Archive for June, 2011

Entry of Default Judgment Does Not Bar Assertion of Official Immunity

In Cosby v. Lewis, 2011 WL 1018996 (Ga.App., 2011), the parents of a high school student who drowned in a hotel pool during a class trip brought a wrongful death action against the school district and several of its employees. The defendants, who were employees of the high school, served as chaperones for the trip and had left the hotel shortly after checking in to get something to eat. Meanwhile, several students decided to go swimming and one of the students drowned. The student’s parents sued the defendants in their official and individual capacities. As a result of some confusion regarding whether they had been served, the defendants failed to timely file answers. The defendants thereafter filed a motion to dismiss based upon sovereign and official immunity. The trial court dismissed the claims in their official capacities but granted a default judgment against them in their personal capacities, holding that they were not entitled to the “defense” of official immunity.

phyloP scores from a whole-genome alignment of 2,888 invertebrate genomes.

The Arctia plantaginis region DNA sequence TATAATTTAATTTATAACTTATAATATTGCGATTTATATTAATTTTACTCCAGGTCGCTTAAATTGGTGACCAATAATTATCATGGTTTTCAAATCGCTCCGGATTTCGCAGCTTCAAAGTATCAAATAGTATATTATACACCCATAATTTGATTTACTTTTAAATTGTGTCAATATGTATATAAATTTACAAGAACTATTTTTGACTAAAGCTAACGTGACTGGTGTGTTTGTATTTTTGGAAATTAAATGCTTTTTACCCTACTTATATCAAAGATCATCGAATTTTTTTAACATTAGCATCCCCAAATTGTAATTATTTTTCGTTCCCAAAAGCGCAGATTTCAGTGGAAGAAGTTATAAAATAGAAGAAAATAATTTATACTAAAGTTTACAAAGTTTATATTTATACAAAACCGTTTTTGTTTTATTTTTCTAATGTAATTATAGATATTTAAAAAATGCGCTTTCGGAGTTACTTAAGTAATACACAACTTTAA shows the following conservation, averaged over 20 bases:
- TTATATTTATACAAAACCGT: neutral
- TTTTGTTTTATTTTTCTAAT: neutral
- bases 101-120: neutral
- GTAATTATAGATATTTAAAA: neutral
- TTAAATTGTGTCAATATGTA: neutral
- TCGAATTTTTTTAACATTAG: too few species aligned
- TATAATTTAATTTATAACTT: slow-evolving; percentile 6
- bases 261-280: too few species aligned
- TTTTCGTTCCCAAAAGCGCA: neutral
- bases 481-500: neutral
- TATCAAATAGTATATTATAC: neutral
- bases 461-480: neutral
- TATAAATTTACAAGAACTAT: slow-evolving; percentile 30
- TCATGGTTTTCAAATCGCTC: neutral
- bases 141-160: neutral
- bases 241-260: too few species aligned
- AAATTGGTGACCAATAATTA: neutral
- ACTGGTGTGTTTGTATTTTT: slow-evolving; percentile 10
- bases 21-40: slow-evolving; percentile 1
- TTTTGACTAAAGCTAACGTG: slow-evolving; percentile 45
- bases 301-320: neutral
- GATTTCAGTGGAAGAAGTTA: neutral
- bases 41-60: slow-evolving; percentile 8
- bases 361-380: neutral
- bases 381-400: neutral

On appeal, the defendants argued the trial court lacked jurisdiction to enter a default judgment because they were entitled to official immunity. The doctrine of official immunity, also known as qualified immunity, shields public employees from suit when they negligently perform discretionary acts. Official immunity is not a mere defense but rather an entitlement not to be sued that must be addressed as a threshold matter before a lawsuit may proceed. In reversing the trial court, the Georgia Court of Appeals held that because the lawsuit arose from actions the defendants took in their official capacities as employees of the school, the entry of default judgment did not bar the defendants from asserting official immunity. The Court remanded the case back to the trial court to determine whether the defendants’ acts were ministerial or discretionary in nature.

For more information, please contact Timothy Buckley III, Esq. at (404) 633-9230.


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